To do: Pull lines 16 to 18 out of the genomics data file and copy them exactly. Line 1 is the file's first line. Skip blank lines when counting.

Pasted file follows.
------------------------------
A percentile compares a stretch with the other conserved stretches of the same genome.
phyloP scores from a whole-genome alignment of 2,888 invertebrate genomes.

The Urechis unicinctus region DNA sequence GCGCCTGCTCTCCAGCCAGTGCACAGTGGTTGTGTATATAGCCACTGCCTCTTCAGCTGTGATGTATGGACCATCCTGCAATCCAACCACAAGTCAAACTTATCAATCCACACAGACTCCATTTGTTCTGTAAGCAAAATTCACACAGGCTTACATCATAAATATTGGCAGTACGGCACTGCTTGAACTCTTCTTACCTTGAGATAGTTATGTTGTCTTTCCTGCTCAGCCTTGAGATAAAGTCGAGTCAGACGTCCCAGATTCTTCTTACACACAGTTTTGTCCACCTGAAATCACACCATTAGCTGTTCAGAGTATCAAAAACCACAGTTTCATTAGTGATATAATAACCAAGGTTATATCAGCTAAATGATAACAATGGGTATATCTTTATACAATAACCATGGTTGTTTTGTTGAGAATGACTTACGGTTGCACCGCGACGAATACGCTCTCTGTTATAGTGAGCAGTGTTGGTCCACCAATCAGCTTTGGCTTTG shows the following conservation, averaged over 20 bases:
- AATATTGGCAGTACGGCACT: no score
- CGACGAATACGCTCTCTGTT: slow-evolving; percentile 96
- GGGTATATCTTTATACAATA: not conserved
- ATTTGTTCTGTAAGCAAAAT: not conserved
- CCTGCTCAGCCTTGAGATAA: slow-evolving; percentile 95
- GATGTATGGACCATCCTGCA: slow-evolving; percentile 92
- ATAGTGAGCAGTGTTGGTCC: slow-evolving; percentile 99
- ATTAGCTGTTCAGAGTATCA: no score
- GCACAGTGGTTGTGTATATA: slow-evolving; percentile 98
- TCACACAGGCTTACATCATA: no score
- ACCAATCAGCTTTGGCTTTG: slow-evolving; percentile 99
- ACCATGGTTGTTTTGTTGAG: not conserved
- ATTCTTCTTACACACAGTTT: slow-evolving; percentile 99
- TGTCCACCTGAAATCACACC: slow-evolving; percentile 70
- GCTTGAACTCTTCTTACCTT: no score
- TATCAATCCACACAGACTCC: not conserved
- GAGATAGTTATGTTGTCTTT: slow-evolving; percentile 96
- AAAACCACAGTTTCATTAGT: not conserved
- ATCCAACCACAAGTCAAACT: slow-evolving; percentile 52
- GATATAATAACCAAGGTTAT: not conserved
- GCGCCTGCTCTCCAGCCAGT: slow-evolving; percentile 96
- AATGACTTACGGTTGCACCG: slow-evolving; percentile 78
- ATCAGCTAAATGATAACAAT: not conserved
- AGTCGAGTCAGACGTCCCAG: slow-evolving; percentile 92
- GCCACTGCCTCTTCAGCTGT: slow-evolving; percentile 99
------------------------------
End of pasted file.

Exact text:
- ATTCTTCTTACACACAGTTT: slow-evolving; percentile 99
- TGTCCACCTGAAATCACACC: slow-evolving; percentile 70
- GCTTGAACTCTTCTTACCTT: no score